TORONTO (Reuters) - Canada’s main stock index ended barely lower on Thursday as energy stock gains on higher oil prices were offset by weakness in bank shares and some consumer and telecommunications names and a reversal in Valeant Pharmaceuticals International Inc (VRX.TO).
The Toronto Stock Exchange’s S&P/TSX composite index .GSPTSE settled down 1.92 points, or 0.01 percent, at 14,695.68. Advancers outnumbered decliners by a ratio of 1.2-to-1.
The heavyweight energy group climbed 1.3 percent, with Suncor Energy Inc (SU.TO) up 0.9 percent to C$36.64 and Encana Corp (ECA.TO) jumping 5.9 percent to C$12.95, as Brent crude rose above $50 a barrel for the first time in six weeks.
But six of the index’s 10 main groups ended lower, including a 0.5 percent fall for financials and a 0.7 percent loss for the smaller consumer staples group.
Ian Nakamoto, director of research at MacDougall, MacDougall & MacTier, said the banks may have stepped back as investors bet on a slower pace of U.S. interest rate hikes, following the release of minutes from the U.S. Federal Reserve’s last meeting.
He expects their earnings, which start being reported next week, to be encouraging for investors as they stick to or increase their dividend payouts.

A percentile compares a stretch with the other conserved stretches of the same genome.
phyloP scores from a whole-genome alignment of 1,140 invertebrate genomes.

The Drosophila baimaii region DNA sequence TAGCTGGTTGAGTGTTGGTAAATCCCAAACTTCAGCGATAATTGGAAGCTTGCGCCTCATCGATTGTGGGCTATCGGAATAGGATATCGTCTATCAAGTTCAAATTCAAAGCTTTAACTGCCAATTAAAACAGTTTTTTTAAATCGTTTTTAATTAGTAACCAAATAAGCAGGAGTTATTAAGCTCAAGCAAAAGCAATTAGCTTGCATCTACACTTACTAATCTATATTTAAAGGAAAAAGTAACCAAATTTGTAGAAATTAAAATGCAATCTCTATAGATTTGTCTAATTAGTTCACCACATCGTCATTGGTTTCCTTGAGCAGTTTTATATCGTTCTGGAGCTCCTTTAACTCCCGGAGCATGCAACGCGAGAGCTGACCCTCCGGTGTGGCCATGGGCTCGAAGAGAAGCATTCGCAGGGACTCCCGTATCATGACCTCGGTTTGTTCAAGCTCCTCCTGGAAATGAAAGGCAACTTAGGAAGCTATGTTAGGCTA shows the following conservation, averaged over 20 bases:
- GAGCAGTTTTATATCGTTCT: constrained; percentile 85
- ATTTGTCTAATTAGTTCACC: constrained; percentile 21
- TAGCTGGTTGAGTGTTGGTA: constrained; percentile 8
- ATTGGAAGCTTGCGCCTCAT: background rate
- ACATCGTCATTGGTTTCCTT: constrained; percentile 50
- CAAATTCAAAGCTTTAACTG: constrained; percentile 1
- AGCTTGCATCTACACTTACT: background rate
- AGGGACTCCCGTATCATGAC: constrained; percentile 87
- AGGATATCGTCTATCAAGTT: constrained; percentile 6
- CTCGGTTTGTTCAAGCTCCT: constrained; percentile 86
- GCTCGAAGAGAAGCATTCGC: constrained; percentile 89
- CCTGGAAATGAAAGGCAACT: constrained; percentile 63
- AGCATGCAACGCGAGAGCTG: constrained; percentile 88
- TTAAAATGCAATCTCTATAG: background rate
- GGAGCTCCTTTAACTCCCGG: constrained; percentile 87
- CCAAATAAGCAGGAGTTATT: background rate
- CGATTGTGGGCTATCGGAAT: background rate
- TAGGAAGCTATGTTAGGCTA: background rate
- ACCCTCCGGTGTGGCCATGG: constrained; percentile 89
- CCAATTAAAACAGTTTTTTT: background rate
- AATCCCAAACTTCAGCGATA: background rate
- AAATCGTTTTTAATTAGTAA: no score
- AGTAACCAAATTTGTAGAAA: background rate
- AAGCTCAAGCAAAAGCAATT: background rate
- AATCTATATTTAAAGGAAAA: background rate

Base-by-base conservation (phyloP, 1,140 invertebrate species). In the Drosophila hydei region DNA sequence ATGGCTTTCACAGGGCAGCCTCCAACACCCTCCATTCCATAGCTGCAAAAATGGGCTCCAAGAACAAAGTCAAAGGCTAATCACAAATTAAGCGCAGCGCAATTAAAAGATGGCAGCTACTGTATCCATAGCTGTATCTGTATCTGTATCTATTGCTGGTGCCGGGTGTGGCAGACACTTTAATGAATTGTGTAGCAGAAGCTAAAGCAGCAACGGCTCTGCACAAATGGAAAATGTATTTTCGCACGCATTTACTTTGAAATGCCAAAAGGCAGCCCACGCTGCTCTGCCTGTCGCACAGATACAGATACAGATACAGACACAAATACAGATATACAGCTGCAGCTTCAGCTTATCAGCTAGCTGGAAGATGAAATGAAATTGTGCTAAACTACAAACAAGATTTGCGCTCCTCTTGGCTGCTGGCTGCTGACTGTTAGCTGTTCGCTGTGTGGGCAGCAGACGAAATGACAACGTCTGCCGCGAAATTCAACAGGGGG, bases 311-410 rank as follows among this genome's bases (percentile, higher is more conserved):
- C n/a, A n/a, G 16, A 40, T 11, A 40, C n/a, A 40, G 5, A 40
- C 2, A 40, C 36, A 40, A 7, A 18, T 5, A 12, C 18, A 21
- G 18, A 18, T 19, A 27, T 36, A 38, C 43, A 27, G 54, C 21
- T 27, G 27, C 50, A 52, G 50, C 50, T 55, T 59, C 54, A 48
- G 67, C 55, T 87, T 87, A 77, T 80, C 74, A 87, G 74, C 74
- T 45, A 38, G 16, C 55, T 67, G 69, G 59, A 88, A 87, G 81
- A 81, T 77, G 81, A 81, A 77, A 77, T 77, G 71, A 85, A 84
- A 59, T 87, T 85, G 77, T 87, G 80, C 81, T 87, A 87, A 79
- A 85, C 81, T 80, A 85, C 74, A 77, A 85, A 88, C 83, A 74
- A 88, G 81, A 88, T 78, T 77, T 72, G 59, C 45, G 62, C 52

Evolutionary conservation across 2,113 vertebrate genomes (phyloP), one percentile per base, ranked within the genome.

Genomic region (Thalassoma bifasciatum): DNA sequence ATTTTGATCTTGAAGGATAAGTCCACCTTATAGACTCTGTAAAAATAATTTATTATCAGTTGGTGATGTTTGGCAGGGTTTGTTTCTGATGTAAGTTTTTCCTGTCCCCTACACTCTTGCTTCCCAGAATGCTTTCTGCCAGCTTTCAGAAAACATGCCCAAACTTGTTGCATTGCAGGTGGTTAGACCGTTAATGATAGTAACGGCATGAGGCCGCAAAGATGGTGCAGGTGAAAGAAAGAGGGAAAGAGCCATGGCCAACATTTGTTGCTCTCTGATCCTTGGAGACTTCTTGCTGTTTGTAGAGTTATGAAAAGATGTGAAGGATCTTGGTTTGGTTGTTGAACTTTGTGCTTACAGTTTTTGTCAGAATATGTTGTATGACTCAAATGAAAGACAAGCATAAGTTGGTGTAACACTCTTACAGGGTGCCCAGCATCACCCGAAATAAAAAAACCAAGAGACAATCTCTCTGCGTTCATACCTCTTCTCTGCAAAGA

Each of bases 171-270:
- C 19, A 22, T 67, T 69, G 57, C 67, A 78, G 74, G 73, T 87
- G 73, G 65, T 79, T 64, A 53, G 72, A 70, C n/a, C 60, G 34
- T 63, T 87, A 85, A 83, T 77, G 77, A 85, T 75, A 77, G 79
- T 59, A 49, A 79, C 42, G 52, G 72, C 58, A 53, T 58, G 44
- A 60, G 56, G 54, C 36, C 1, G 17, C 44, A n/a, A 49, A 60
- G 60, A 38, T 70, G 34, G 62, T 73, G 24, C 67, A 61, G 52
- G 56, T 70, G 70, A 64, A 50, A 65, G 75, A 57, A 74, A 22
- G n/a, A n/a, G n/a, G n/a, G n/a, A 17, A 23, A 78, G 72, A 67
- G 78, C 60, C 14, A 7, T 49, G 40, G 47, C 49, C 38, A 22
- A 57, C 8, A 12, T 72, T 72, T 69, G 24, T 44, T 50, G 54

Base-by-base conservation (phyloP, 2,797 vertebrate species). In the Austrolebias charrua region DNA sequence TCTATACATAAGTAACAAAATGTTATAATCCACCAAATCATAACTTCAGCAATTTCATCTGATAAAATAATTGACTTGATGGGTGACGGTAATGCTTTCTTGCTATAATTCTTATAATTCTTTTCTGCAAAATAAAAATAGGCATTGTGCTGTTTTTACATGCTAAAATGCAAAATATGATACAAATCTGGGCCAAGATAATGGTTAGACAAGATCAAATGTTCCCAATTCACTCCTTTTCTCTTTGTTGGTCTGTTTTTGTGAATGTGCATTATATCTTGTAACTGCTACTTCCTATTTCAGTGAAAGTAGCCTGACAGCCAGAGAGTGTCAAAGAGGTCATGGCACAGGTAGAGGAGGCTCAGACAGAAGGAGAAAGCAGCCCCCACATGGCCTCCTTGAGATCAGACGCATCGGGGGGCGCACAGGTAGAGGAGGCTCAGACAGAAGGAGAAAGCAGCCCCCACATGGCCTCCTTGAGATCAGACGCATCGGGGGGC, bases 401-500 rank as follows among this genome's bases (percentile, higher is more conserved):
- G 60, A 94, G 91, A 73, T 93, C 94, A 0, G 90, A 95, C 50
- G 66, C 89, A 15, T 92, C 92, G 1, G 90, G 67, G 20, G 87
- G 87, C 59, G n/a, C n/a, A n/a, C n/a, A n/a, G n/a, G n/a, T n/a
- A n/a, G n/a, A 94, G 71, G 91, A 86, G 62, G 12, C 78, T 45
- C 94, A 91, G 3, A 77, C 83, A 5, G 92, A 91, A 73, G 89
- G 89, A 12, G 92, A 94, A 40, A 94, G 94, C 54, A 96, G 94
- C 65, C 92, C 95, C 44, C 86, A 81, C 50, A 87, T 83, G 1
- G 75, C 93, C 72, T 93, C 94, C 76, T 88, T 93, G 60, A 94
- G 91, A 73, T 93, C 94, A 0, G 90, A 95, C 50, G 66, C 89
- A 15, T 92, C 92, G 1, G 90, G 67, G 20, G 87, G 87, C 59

“If Calgary starts to feel better I think the banks in general will get a bit of a kick to them also,” he said.
Calgary is Canada’s oil industry hub.
Valeant Pharmaceuticals International Inc (VRX.TO) ended down 3.4 percent at C$37.19, after T. Rowe Price sued the drugmaker over what it called a “fraudulent scheme”. The stock had earlier risen as much as 5 percent after the company’s creditors agreed to amend loan terms.
Brookfield Asset Management (BAMa.TO) declined 1.4 percent to C$44.05. A source told Reuters on Wednesday that the company plans to buy a majority stake in a water and sewage company to add to its holdings which include property, infrastructure, renewable energy and construction investments.
Foreign investors scooped up Canadian securities for the sixth month in a row in June, driven by the largest purchase of Canadian equities since April 2004, data from Statistics Canada showed on Thursday.
Editing by W Simon and Chizu Nomiyama